Danelectro ‘66T review

Retro specialist channels old-school cool

  • £1,049
  • $749

MusicRadar Verdict

If you still regard Dano guitars as retro, one-trick ponies, the ’66T’s double whammy of rock-star good looks and modern performance will set you straight once and for all.


  • +

    You can’t deny it’s a looker but the ’66T also has a great build quality, supreme playability and a surprisingly versatile tonal range.


  • -

    Not a big fan of the fiddly control knobs and the lack of a case or gigbag.

MusicRadar's got your back Our team of expert musicians and producers spends hours testing products to help you choose the best music-making gear for you. Find out more about how we test.

Back in October 2017 we ran a review of the original Danelectro ’66. 

A hardtail reboot of the cult mid-60s Mosrite Combo model, the semi-hollow ’66 was a radical move from a brand that is best known for picking clean the bones of its own back catalogue. Aside from the lipstick-tube bridge pickup, aluminium top nut, not to mention the logo on the headstock, the ’66 is not your classic Dano. It is, however, very bloody good, so word of a new variant was met with enthusiasm ’round these parts. 

At first glance, the new ’66T has the cool Johnny Ramone vibe of its predecessor, albeit with a Wilkinson vibrato chiselled into its top. Like the ’66, this new model features a semi-hollow alder body with plenty of eye-candy including a f-hole, cream binding and some beautiful German carving around the edges. The bolt-on maple neck carries a 355mm (14in) radius rosewood fingerboard, 22 medium frets and vintage Kluson-style tuners.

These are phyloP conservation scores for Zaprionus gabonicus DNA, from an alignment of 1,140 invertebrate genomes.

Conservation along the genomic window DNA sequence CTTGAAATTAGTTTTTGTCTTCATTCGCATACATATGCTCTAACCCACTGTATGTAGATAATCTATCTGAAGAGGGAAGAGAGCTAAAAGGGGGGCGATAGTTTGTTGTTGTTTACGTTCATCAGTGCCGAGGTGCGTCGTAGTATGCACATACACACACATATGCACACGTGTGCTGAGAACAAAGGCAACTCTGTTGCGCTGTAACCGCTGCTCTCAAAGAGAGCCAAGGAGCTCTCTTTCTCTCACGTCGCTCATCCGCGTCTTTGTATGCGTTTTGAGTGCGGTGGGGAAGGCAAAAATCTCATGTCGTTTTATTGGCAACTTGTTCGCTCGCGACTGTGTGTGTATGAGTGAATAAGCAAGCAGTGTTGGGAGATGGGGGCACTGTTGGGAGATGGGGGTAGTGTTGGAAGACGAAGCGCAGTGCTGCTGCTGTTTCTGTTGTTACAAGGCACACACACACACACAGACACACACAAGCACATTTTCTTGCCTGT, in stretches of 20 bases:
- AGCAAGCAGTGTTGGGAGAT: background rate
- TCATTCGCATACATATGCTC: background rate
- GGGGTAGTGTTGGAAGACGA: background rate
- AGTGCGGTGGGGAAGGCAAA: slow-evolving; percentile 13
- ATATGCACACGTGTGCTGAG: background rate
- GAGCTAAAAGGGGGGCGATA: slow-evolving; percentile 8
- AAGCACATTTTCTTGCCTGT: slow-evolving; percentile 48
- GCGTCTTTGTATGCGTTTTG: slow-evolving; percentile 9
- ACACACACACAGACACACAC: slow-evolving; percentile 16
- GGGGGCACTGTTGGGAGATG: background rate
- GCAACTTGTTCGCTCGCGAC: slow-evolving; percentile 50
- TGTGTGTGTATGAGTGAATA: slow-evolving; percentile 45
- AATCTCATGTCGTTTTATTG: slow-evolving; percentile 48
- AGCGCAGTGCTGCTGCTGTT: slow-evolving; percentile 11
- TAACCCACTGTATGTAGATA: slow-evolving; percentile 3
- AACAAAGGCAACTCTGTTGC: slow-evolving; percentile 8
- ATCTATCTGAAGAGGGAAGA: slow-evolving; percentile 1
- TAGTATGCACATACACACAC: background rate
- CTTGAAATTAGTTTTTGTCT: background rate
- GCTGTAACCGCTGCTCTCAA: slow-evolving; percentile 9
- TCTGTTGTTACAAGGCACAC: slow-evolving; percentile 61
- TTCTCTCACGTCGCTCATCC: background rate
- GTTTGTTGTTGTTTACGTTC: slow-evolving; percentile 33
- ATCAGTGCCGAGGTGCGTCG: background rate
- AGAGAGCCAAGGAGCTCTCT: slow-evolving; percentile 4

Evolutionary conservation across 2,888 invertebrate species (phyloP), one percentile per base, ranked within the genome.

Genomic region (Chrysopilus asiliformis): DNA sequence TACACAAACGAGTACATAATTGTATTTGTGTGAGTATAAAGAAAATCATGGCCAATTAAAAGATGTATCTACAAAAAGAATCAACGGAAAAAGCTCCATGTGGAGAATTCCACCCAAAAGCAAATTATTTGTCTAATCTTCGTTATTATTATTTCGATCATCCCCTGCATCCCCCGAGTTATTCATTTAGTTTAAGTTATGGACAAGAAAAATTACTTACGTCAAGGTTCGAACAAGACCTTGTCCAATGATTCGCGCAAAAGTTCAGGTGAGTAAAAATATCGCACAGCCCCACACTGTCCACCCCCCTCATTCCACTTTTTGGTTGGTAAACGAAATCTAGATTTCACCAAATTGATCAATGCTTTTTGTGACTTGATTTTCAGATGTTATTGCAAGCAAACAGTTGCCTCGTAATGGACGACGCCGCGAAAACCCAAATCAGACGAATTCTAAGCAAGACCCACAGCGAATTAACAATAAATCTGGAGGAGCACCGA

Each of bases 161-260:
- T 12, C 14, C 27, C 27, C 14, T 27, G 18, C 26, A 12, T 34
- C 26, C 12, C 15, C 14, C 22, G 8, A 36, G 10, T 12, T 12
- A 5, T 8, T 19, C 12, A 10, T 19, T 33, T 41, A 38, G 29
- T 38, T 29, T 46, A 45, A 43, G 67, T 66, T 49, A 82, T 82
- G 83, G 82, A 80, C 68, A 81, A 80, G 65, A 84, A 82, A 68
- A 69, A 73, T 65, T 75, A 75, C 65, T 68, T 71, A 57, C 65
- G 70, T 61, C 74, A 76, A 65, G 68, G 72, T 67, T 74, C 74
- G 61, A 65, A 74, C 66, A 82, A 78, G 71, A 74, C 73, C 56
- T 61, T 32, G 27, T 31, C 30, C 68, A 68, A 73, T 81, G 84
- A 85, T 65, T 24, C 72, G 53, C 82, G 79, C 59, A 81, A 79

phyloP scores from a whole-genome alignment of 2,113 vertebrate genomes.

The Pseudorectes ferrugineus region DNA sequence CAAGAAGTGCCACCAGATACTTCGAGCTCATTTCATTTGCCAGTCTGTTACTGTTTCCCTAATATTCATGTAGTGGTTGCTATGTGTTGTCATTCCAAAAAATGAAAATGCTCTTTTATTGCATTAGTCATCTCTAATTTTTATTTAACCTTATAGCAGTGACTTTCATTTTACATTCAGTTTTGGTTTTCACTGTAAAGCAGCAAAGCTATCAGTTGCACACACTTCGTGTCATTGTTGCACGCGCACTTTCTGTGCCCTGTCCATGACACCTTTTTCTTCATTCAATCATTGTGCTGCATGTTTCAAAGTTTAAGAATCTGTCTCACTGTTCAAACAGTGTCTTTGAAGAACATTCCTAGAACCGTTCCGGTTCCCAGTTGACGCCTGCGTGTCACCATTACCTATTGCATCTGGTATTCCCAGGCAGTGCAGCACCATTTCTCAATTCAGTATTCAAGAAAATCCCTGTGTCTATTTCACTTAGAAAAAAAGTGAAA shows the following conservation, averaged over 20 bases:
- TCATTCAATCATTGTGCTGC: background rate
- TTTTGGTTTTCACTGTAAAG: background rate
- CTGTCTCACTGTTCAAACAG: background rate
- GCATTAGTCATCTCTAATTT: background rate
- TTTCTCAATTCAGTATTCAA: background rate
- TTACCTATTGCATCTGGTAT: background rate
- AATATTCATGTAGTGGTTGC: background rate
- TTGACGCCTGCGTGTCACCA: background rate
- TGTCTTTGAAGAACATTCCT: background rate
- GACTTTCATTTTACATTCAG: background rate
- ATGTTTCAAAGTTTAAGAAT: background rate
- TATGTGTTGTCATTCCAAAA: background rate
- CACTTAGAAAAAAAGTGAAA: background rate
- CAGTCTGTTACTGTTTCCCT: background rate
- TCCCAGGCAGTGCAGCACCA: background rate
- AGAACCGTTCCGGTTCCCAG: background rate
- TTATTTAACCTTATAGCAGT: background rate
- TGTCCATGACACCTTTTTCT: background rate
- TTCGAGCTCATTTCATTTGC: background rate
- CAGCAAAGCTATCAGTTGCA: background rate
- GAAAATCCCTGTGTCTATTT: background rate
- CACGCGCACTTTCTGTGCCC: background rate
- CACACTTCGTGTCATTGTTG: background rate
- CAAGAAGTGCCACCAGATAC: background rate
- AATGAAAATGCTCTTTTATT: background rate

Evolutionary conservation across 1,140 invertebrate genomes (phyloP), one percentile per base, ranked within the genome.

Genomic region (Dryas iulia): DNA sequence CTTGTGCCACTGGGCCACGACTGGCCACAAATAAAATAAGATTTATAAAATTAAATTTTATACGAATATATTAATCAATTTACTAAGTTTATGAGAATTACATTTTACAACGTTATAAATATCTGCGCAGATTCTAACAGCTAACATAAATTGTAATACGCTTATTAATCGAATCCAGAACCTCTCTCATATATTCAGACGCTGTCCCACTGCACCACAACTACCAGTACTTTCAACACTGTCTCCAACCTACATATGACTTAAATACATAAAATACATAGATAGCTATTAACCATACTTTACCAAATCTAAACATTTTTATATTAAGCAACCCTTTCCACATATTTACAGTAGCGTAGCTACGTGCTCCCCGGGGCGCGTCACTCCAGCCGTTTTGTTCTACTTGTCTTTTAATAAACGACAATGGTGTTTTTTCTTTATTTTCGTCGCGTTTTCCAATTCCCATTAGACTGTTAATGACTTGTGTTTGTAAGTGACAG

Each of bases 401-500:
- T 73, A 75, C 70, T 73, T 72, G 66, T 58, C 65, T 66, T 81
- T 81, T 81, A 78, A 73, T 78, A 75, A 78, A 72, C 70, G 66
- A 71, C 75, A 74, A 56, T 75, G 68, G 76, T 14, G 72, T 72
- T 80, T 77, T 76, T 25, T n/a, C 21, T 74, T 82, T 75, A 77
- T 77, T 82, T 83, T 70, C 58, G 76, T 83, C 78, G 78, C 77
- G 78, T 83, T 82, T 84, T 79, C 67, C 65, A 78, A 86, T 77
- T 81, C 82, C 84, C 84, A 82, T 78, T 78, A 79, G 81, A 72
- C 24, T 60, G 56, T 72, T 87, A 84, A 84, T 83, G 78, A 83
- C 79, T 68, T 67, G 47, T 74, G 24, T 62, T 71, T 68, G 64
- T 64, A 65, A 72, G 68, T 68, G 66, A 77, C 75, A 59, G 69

The ’66T also comes with its older brother’s pickups and wiring loom. You get a lipstick-tubed humbucker in the bridge position and a fat-looking Mosrite single coil at the neck. While both pups are wired through a master volume, master tone and a three-way pickup toggle switch, the bridge ’bucker can also be split via a pull/push switch on the aforementioned tone pot. 

Okay, the apple didn’t fall that far from the family tree when the ’66T was in development, but there are a couple of important changes that you might not pick up on right away. Take a closer look and you’ll see that the ’66T doesn’t possess its predecessor’s zero fret or the classic Dano aluminium top nut. Both of these tweaks, the slippery graphite nut in particular, are an obvious attempt to reduce string drag and allow the Wilkinson vibrato to return to pitch. 

Feel and Sounds

This guitar has the kind of string height only a particularly flexible aphid could limbo under, yet there’s no choking or buzzing to put you off. The downside to the flatter radius is that it’s harder to dig in when you’re noodling above the twelfth fret. That might steer all you blues heads away from these guitars, but the tone on offer will reward your perseverance.

Tonally, a Dano sits somewhere between a Telecaster and a Rickenbacker 330. Any way you slice that, you get bags of sparkle and presence that responds beautifully to compression and light overdrive, particularly on the coil-split setting. As we discovered on the old ’66, the knobs are fiddly, so engaging the coil split on both new Danos takes the edge of a pick or a fingernail. It’s worth the effort. You get a great Tele-like twang with the bonus of the springy vibrato. 

Running the ’bucker on full power allows both guitars to find a classic rock or even metal voice. Add in the warmth that the neck P-90 brings in and you’ve got a fantastic tonal palette to work with. 

When we put the hardtail ’66 through its paces it behaved itself impeccably, at least until it received a clip ’round the earhole when we spotted the price tag. A year on, we’ve made our peace with the RRPs. Face it, you’re going to get a deal on a ’66T anyway and, besides, the versatility, build quality and tonal charms of this guitar make it worth the money. We’d still have liked a case though.